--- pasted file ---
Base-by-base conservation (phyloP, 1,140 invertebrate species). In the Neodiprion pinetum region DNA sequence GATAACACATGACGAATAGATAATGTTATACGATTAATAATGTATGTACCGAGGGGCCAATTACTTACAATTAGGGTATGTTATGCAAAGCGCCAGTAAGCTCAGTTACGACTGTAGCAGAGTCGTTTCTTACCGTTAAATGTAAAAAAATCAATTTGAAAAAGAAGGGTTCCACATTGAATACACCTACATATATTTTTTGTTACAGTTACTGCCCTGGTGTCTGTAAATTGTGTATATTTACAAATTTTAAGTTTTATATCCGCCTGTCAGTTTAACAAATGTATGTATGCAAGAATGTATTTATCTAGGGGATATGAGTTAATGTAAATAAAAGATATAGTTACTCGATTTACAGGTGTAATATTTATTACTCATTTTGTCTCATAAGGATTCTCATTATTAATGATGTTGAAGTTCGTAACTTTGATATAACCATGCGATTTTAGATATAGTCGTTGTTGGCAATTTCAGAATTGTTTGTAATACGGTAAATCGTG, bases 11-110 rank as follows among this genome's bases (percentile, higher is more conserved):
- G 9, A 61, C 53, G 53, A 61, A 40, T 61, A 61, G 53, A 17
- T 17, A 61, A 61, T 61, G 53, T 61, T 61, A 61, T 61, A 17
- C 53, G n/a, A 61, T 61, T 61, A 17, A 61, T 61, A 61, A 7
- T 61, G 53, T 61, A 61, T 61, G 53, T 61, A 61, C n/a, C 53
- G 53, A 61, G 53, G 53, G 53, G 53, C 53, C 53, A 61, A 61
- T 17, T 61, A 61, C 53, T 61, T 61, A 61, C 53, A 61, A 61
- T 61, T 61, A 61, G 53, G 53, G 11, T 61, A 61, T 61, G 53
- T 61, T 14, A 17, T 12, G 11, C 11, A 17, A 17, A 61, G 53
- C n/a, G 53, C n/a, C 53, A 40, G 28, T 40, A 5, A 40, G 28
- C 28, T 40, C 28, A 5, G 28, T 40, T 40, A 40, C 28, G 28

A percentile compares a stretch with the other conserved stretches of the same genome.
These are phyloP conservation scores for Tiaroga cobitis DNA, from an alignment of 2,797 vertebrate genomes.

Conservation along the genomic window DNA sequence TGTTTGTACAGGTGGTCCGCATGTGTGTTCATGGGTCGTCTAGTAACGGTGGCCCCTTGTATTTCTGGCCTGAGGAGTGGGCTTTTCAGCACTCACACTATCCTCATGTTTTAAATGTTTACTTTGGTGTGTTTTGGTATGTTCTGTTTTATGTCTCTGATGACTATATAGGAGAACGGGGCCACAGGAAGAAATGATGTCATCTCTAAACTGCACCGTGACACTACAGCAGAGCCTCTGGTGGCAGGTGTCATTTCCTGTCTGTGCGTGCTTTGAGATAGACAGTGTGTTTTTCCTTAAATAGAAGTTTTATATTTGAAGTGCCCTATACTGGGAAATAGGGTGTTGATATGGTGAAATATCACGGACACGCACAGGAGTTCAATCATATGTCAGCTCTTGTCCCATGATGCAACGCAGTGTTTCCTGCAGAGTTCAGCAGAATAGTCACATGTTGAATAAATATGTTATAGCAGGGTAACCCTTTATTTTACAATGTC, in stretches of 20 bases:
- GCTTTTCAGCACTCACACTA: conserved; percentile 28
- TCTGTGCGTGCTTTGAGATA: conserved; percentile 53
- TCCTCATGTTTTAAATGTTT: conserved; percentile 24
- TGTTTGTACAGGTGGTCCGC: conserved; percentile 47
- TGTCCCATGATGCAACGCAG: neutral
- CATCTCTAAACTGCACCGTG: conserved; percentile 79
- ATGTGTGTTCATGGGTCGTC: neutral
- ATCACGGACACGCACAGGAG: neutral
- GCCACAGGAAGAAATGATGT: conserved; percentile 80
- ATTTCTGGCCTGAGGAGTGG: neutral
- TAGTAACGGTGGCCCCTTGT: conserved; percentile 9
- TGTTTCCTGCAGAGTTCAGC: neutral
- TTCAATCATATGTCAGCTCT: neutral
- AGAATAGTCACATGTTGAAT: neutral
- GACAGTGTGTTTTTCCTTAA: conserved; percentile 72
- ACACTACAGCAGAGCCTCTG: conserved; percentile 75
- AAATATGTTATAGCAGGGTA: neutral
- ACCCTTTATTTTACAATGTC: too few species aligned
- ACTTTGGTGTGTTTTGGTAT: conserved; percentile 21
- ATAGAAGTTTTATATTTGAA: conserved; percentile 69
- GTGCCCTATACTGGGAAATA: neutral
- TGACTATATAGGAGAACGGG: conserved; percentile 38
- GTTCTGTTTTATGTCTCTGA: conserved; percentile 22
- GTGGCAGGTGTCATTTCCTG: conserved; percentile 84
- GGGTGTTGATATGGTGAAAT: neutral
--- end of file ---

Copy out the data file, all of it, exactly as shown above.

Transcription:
Base-by-base conservation (phyloP, 1,140 invertebrate species). In the Neodiprion pinetum region DNA sequence GATAACACATGACGAATAGATAATGTTATACGATTAATAATGTATGTACCGAGGGGCCAATTACTTACAATTAGGGTATGTTATGCAAAGCGCCAGTAAGCTCAGTTACGACTGTAGCAGAGTCGTTTCTTACCGTTAAATGTAAAAAAATCAATTTGAAAAAGAAGGGTTCCACATTGAATACACCTACATATATTTTTTGTTACAGTTACTGCCCTGGTGTCTGTAAATTGTGTATATTTACAAATTTTAAGTTTTATATCCGCCTGTCAGTTTAACAAATGTATGTATGCAAGAATGTATTTATCTAGGGGATATGAGTTAATGTAAATAAAAGATATAGTTACTCGATTTACAGGTGTAATATTTATTACTCATTTTGTCTCATAAGGATTCTCATTATTAATGATGTTGAAGTTCGTAACTTTGATATAACCATGCGATTTTAGATATAGTCGTTGTTGGCAATTTCAGAATTGTTTGTAATACGGTAAATCGTG, bases 11-110 rank as follows among this genome's bases (percentile, higher is more conserved):
- G 9, A 61, C 53, G 53, A 61, A 40, T 61, A 61, G 53, A 17
- T 17, A 61, A 61, T 61, G 53, T 61, T 61, A 61, T 61, A 17
- C 53, G n/a, A 61, T 61, T 61, A 17, A 61, T 61, A 61, A 7
- T 61, G 53, T 61, A 61, T 61, G 53, T 61, A 61, C n/a, C 53
- G 53, A 61, G 53, G 53, G 53, G 53, C 53, C 53, A 61, A 61
- T 17, T 61, A 61, C 53, T 61, T 61, A 61, C 53, A 61, A 61
- T 61, T 61, A 61, G 53, G 53, G 11, T 61, A 61, T 61, G 53
- T 61, T 14, A 17, T 12, G 11, C 11, A 17, A 17, A 61, G 53
- C n/a, G 53, C n/a, C 53, A 40, G 28, T 40, A 5, A 40, G 28
- C 28, T 40, C 28, A 5, G 28, T 40, T 40, A 40, C 28, G 28

A percentile compares a stretch with the other conserved stretches of the same genome.
These are phyloP conservation scores for Tiaroga cobitis DNA, from an alignment of 2,797 vertebrate genomes.

Conservation along the genomic window DNA sequence TGTTTGTACAGGTGGTCCGCATGTGTGTTCATGGGTCGTCTAGTAACGGTGGCCCCTTGTATTTCTGGCCTGAGGAGTGGGCTTTTCAGCACTCACACTATCCTCATGTTTTAAATGTTTACTTTGGTGTGTTTTGGTATGTTCTGTTTTATGTCTCTGATGACTATATAGGAGAACGGGGCCACAGGAAGAAATGATGTCATCTCTAAACTGCACCGTGACACTACAGCAGAGCCTCTGGTGGCAGGTGTCATTTCCTGTCTGTGCGTGCTTTGAGATAGACAGTGTGTTTTTCCTTAAATAGAAGTTTTATATTTGAAGTGCCCTATACTGGGAAATAGGGTGTTGATATGGTGAAATATCACGGACACGCACAGGAGTTCAATCATATGTCAGCTCTTGTCCCATGATGCAACGCAGTGTTTCCTGCAGAGTTCAGCAGAATAGTCACATGTTGAATAAATATGTTATAGCAGGGTAACCCTTTATTTTACAATGTC, in stretches of 20 bases:
- GCTTTTCAGCACTCACACTA: conserved; percentile 28
- TCTGTGCGTGCTTTGAGATA: conserved; percentile 53
- TCCTCATGTTTTAAATGTTT: conserved; percentile 24
- TGTTTGTACAGGTGGTCCGC: conserved; percentile 47
- TGTCCCATGATGCAACGCAG: neutral
- CATCTCTAAACTGCACCGTG: conserved; percentile 79
- ATGTGTGTTCATGGGTCGTC: neutral
- ATCACGGACACGCACAGGAG: neutral
- GCCACAGGAAGAAATGATGT: conserved; percentile 80
- ATTTCTGGCCTGAGGAGTGG: neutral
- TAGTAACGGTGGCCCCTTGT: conserved; percentile 9
- TGTTTCCTGCAGAGTTCAGC: neutral
- TTCAATCATATGTCAGCTCT: neutral
- AGAATAGTCACATGTTGAAT: neutral
- GACAGTGTGTTTTTCCTTAA: conserved; percentile 72
- ACACTACAGCAGAGCCTCTG: conserved; percentile 75
- AAATATGTTATAGCAGGGTA: neutral
- ACCCTTTATTTTACAATGTC: too few species aligned
- ACTTTGGTGTGTTTTGGTAT: conserved; percentile 21
- ATAGAAGTTTTATATTTGAA: conserved; percentile 69
- GTGCCCTATACTGGGAAATA: neutral
- TGACTATATAGGAGAACGGG: conserved; percentile 38
- GTTCTGTTTTATGTCTCTGA: conserved; percentile 22
- GTGGCAGGTGTCATTTCCTG: conserved; percentile 84
- GGGTGTTGATATGGTGAAAT: neutral